RONAN TYNAN; RANA KABBANI (Syrian Writer Broadcaster); CHRISTINE MURRAY (Web Master – Irish Pen); VALERIE HUGHES; Dr BRONAGH CATIBUSIC; MIRZA CATIBUSIC; BRENDAN SIMMS, (Author, Unfinest Hour: Britain and the Destruction of Bosnia); GERALDINE MITCHELL; MICHAEL McLOUGHLIN (International Sec., Labour Party); GARRET TANKOSIC-KELLY (Former UN Resident Representative); FARUK KLEPO; PETER WALSH; ELVEDINA DIZDAREVIC and JOHN FEIGHERY.

    (from ,  The Irish Times , 28/04/2012)

    The following two links are about Tal Al-Mallouhi and are related to campaigns by PEN International to raise awareness of her plight  and her ongoing imprisonment..

Regular readers of this blog will know that I have mentioned Tal Al-Mallouhi in two posts recently. Tal is a poet imprisoned in Syria. I am adding a link to the PEN International appeal on her behalf, along with a link to her poem , You will remain an example .

I thought to edit one of these existent posts to include a letter published in today’s Irish Times (28/04/2012) which details the plight of those victims of the Assad regime , and the need for U.N intervention in increasing violences against the people of Syria.

Cutting the cloth to fit the wearer, recent press about women poets.

This post is a short form critique based on recent media coverage of those women poets who had not alone dared to hoist their poetic-petards, but to have achieved a popularity which is altogether more meaty than winsome domestic. Last week, I alluded in my Tweets and indeed in this blog to the issue of poetic critique. I am taking the idea of critique a step further now, and examining the acreage of press devoted to a negative representation of women poets that somehow manages to generate column inches but ignores the actual material :  the poems that the women write.

Unlike Rita Dove,  Helen Vendler, and Alice Oswald, Carol Ann Duffy has (this time) escaped the pariah-like status conferred on women poets by a media more interested in looking for gossip than adequately reviewing their books. The recent rows between Dove and Vendler, have, I believe, been generated by a bored media that needs to play fire with the writers rather than examine the middle ground in what has become a race row. Very few editors looked at the Dove/Vendler row in its proper context; anthologies nearly always involve controversial choices. Nope! Far better to  have a bit of mud-wrestling between two women editors of great merit, than to question the limits on their editorship, or why indeed so few women attain the level of literary acceptance to achieve an editorship in the first place. It is all about the row between the women, and not the relative merit of the two women’s work and what they both have contributed to literary America.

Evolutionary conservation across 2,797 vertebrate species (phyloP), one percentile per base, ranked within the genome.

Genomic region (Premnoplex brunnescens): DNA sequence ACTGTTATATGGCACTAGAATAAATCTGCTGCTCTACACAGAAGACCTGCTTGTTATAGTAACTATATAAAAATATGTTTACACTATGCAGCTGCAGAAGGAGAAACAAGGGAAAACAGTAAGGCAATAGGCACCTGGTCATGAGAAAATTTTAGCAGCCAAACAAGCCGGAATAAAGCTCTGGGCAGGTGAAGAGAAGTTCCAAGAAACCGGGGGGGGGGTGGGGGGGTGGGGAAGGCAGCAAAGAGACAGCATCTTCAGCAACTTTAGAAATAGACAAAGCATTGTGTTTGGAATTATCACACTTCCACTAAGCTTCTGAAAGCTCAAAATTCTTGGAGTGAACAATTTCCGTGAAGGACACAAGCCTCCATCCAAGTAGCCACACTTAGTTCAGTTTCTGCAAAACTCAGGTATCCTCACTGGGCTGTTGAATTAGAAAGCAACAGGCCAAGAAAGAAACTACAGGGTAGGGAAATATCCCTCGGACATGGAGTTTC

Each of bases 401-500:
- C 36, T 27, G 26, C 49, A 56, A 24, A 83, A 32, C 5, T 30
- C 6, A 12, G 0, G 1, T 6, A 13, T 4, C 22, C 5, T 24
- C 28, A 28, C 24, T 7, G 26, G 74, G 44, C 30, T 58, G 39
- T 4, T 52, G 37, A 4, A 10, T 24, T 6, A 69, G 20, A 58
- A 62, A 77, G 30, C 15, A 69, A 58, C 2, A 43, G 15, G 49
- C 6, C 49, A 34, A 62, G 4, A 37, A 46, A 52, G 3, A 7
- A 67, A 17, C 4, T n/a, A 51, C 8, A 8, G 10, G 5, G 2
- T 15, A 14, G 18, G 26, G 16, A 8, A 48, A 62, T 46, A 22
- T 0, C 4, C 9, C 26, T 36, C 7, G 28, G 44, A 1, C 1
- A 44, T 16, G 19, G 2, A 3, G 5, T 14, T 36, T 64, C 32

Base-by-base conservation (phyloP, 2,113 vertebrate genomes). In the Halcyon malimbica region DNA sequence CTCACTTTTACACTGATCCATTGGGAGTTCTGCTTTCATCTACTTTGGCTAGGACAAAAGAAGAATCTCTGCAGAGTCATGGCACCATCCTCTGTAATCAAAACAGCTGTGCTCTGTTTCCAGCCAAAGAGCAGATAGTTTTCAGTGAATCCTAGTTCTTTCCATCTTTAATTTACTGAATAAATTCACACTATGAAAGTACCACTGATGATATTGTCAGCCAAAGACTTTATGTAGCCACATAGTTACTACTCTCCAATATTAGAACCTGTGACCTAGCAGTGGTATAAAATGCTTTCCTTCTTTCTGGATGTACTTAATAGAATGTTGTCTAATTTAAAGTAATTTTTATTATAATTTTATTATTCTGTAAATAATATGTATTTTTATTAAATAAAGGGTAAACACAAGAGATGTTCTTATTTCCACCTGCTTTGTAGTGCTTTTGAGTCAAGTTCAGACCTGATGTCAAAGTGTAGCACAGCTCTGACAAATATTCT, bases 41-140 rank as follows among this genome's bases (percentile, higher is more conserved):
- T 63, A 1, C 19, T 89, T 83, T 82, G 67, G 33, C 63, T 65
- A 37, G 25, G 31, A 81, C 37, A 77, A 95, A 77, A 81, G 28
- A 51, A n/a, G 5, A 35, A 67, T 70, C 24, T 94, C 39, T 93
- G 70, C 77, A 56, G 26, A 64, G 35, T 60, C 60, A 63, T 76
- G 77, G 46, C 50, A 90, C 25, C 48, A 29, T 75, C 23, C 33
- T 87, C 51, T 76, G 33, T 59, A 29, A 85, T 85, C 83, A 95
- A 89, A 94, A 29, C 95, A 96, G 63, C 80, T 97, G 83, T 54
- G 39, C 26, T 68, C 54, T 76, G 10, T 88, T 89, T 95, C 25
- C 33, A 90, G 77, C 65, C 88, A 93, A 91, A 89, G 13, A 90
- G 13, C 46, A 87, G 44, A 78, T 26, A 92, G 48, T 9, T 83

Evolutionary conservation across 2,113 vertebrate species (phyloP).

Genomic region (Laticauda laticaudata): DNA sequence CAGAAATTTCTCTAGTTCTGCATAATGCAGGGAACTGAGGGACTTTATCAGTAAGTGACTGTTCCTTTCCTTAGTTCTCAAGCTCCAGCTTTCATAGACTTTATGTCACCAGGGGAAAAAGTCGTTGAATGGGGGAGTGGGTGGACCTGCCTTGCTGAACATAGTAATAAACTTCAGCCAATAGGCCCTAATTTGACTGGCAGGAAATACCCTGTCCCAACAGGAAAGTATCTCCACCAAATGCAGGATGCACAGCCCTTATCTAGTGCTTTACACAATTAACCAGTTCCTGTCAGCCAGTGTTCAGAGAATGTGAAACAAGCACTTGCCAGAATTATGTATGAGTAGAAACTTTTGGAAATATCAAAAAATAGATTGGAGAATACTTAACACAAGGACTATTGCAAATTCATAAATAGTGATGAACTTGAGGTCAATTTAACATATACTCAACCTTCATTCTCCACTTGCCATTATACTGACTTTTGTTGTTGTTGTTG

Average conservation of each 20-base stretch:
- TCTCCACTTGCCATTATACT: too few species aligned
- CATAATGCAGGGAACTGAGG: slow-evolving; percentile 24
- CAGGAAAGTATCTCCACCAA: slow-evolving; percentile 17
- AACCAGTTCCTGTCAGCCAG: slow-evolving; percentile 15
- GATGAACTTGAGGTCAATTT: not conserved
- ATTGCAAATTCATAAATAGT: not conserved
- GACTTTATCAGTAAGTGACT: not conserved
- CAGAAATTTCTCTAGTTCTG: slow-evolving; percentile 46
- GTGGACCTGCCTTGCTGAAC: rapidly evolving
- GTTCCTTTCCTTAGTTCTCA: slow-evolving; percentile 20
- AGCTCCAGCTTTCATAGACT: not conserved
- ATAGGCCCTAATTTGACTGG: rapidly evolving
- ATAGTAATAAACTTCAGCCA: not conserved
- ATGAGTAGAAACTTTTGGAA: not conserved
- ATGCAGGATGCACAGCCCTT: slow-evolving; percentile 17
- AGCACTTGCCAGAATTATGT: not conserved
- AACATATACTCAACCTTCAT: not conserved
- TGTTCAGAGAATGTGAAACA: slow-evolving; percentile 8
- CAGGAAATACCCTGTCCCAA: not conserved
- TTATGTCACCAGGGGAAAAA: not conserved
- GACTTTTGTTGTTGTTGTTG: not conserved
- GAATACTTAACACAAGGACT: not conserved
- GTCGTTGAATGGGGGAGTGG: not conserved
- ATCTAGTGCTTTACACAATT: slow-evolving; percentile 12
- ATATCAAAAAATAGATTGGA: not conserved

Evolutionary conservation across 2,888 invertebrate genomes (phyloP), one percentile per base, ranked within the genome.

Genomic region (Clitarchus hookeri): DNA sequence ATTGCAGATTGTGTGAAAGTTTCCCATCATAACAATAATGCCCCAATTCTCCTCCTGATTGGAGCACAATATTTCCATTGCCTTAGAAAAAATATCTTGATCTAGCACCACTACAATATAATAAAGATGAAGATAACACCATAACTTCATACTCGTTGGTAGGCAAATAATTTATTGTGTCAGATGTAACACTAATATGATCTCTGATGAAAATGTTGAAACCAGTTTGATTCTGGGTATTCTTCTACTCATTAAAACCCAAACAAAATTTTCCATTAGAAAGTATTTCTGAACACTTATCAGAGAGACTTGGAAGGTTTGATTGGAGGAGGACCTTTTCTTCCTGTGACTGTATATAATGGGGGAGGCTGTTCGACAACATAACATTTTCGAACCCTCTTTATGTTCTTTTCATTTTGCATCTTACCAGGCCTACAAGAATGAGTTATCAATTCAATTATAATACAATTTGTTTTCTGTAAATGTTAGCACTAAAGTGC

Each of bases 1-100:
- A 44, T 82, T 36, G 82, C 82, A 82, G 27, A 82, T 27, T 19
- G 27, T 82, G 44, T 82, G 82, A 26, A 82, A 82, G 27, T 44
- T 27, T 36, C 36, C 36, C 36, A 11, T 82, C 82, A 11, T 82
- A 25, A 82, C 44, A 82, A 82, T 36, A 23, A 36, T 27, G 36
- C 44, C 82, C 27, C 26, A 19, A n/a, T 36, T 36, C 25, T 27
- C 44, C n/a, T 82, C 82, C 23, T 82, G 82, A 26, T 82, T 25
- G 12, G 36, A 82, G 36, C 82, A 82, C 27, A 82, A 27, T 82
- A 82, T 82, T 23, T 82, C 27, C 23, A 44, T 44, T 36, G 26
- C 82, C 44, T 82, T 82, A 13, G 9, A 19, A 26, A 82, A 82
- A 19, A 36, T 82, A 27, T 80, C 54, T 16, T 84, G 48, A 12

Alice Oswald had the temerity to withdraw from the T.S Eliot prize, and for this acres of column were devoted to examining the finances of poets and the perceived silliness of her principles. The issue of her withdrawal even made it into a paragraph in the Loose Leaves column of the Irish Times. The book itself, Memorial, has not achieved a critique within some of the very papers that reported her  withdrawal from the T.S Eliot prize. Memorial apparently has no merit for the poet critic, but the row is highly important to the people who collate the gossip inches. Of course I thought to add in here the link to the poet’s protest about the ACE 2011 funding cuts.

Is this is what it is about ?

Women’s poetry becomes a reductio ad absurdum in terms of what editors consider to be marketable variety, whilst also ignoring the books, the work and their devotion to their medium? Where is the discussion on the Iliadthe discussion on the merit of editors like both Vendler and Dove ? I am only glad that commissioning editors in these cases actually mentioned the books, I’ll do my own reviews and reading rather than be led by low gossip mongers and silly headlines.

The question of the visibility of women writers raised by Boland in God’s Make their Own Importance can indeed be qualified with ‘maybe sometime they will actually review the books  of those authors that they so casually traduce in their (er) newspapers‘.

Edit January 20/01/2012: More incisive critique in the London independent today by Boyd-Tonkin, using a stock-image of Alice Oswald, and of course reminding the reader that T.S Eliot was a banker (as the Telegraph did in December 2011)